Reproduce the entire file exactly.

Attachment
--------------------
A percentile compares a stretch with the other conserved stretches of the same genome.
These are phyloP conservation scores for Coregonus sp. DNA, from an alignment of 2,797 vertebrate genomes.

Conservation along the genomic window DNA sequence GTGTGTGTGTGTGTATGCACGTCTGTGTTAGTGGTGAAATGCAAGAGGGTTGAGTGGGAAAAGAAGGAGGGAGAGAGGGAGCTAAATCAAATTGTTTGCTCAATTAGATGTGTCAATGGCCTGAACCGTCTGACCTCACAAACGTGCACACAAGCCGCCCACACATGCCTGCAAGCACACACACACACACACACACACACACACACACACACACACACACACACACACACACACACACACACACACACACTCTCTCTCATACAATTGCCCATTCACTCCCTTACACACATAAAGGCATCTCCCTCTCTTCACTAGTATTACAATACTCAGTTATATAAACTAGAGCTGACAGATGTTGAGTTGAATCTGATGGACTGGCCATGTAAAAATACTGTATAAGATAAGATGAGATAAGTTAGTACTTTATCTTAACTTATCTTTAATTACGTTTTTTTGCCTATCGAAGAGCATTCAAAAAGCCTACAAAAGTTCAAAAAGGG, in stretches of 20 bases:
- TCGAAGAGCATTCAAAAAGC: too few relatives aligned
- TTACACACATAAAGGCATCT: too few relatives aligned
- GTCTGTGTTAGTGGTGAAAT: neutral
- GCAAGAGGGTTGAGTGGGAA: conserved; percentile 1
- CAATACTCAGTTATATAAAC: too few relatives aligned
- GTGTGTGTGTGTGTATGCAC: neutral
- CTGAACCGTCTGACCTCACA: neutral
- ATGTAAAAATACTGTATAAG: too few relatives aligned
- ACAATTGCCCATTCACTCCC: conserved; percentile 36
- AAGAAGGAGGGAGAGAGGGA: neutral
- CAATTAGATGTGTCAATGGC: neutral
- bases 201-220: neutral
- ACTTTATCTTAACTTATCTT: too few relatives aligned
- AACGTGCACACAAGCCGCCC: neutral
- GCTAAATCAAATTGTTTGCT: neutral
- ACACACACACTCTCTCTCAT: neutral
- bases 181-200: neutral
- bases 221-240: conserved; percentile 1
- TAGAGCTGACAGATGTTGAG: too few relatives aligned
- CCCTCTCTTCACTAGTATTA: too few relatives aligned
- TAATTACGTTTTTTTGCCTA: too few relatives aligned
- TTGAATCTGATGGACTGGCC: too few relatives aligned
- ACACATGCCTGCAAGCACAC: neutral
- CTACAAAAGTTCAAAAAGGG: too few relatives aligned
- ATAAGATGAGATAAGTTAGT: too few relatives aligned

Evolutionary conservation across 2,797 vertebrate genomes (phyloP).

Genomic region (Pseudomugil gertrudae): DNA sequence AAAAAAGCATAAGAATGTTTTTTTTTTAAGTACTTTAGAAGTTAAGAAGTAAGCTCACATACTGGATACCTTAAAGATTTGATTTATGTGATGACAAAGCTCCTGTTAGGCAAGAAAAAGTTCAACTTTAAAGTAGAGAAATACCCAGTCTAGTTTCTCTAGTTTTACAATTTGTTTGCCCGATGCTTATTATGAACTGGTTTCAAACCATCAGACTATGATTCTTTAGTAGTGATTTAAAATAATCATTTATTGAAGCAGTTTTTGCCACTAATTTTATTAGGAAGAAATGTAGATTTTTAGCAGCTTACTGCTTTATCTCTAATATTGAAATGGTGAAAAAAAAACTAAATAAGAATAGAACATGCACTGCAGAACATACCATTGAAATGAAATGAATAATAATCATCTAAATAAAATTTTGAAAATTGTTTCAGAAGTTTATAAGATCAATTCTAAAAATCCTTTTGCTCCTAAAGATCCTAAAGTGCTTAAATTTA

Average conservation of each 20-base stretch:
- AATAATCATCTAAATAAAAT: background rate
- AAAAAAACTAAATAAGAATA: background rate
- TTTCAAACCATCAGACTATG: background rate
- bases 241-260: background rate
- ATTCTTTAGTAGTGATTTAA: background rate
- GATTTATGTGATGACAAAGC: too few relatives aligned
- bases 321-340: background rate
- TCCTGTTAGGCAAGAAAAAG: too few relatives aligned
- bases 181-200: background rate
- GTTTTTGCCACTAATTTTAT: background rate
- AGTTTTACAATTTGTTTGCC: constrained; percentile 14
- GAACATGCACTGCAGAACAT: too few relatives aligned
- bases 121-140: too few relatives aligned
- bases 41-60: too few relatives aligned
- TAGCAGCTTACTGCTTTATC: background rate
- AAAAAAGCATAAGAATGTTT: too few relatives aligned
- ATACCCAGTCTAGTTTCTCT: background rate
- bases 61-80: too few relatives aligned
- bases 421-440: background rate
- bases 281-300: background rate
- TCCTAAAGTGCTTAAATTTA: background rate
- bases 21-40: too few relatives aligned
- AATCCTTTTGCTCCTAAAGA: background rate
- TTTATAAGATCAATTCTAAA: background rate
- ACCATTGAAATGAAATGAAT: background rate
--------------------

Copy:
A percentile compares a stretch with the other conserved stretches of the same genome.
These are phyloP conservation scores for Coregonus sp. DNA, from an alignment of 2,797 vertebrate genomes.

Conservation along the genomic window DNA sequence GTGTGTGTGTGTGTATGCACGTCTGTGTTAGTGGTGAAATGCAAGAGGGTTGAGTGGGAAAAGAAGGAGGGAGAGAGGGAGCTAAATCAAATTGTTTGCTCAATTAGATGTGTCAATGGCCTGAACCGTCTGACCTCACAAACGTGCACACAAGCCGCCCACACATGCCTGCAAGCACACACACACACACACACACACACACACACACACACACACACACACACACACACACACACACACACACACACACTCTCTCTCATACAATTGCCCATTCACTCCCTTACACACATAAAGGCATCTCCCTCTCTTCACTAGTATTACAATACTCAGTTATATAAACTAGAGCTGACAGATGTTGAGTTGAATCTGATGGACTGGCCATGTAAAAATACTGTATAAGATAAGATGAGATAAGTTAGTACTTTATCTTAACTTATCTTTAATTACGTTTTTTTGCCTATCGAAGAGCATTCAAAAAGCCTACAAAAGTTCAAAAAGGG, in stretches of 20 bases:
- TCGAAGAGCATTCAAAAAGC: too few relatives aligned
- TTACACACATAAAGGCATCT: too few relatives aligned
- GTCTGTGTTAGTGGTGAAAT: neutral
- GCAAGAGGGTTGAGTGGGAA: conserved; percentile 1
- CAATACTCAGTTATATAAAC: too few relatives aligned
- GTGTGTGTGTGTGTATGCAC: neutral
- CTGAACCGTCTGACCTCACA: neutral
- ATGTAAAAATACTGTATAAG: too few relatives aligned
- ACAATTGCCCATTCACTCCC: conserved; percentile 36
- AAGAAGGAGGGAGAGAGGGA: neutral
- CAATTAGATGTGTCAATGGC: neutral
- bases 201-220: neutral
- ACTTTATCTTAACTTATCTT: too few relatives aligned
- AACGTGCACACAAGCCGCCC: neutral
- GCTAAATCAAATTGTTTGCT: neutral
- ACACACACACTCTCTCTCAT: neutral
- bases 181-200: neutral
- bases 221-240: conserved; percentile 1
- TAGAGCTGACAGATGTTGAG: too few relatives aligned
- CCCTCTCTTCACTAGTATTA: too few relatives aligned
- TAATTACGTTTTTTTGCCTA: too few relatives aligned
- TTGAATCTGATGGACTGGCC: too few relatives aligned
- ACACATGCCTGCAAGCACAC: neutral
- CTACAAAAGTTCAAAAAGGG: too few relatives aligned
- ATAAGATGAGATAAGTTAGT: too few relatives aligned

Evolutionary conservation across 2,797 vertebrate genomes (phyloP).

Genomic region (Pseudomugil gertrudae): DNA sequence AAAAAAGCATAAGAATGTTTTTTTTTTAAGTACTTTAGAAGTTAAGAAGTAAGCTCACATACTGGATACCTTAAAGATTTGATTTATGTGATGACAAAGCTCCTGTTAGGCAAGAAAAAGTTCAACTTTAAAGTAGAGAAATACCCAGTCTAGTTTCTCTAGTTTTACAATTTGTTTGCCCGATGCTTATTATGAACTGGTTTCAAACCATCAGACTATGATTCTTTAGTAGTGATTTAAAATAATCATTTATTGAAGCAGTTTTTGCCACTAATTTTATTAGGAAGAAATGTAGATTTTTAGCAGCTTACTGCTTTATCTCTAATATTGAAATGGTGAAAAAAAAACTAAATAAGAATAGAACATGCACTGCAGAACATACCATTGAAATGAAATGAATAATAATCATCTAAATAAAATTTTGAAAATTGTTTCAGAAGTTTATAAGATCAATTCTAAAAATCCTTTTGCTCCTAAAGATCCTAAAGTGCTTAAATTTA

Average conservation of each 20-base stretch:
- AATAATCATCTAAATAAAAT: background rate
- AAAAAAACTAAATAAGAATA: background rate
- TTTCAAACCATCAGACTATG: background rate
- bases 241-260: background rate
- ATTCTTTAGTAGTGATTTAA: background rate
- GATTTATGTGATGACAAAGC: too few relatives aligned
- bases 321-340: background rate
- TCCTGTTAGGCAAGAAAAAG: too few relatives aligned
- bases 181-200: background rate
- GTTTTTGCCACTAATTTTAT: background rate
- AGTTTTACAATTTGTTTGCC: constrained; percentile 14
- GAACATGCACTGCAGAACAT: too few relatives aligned
- bases 121-140: too few relatives aligned
- bases 41-60: too few relatives aligned
- TAGCAGCTTACTGCTTTATC: background rate
- AAAAAAGCATAAGAATGTTT: too few relatives aligned
- ATACCCAGTCTAGTTTCTCT: background rate
- bases 61-80: too few relatives aligned
- bases 421-440: background rate
- bases 281-300: background rate
- TCCTAAAGTGCTTAAATTTA: background rate
- bases 21-40: too few relatives aligned
- AATCCTTTTGCTCCTAAAGA: background rate
- TTTATAAGATCAATTCTAAA: background rate
- ACCATTGAAATGAAATGAAT: background rate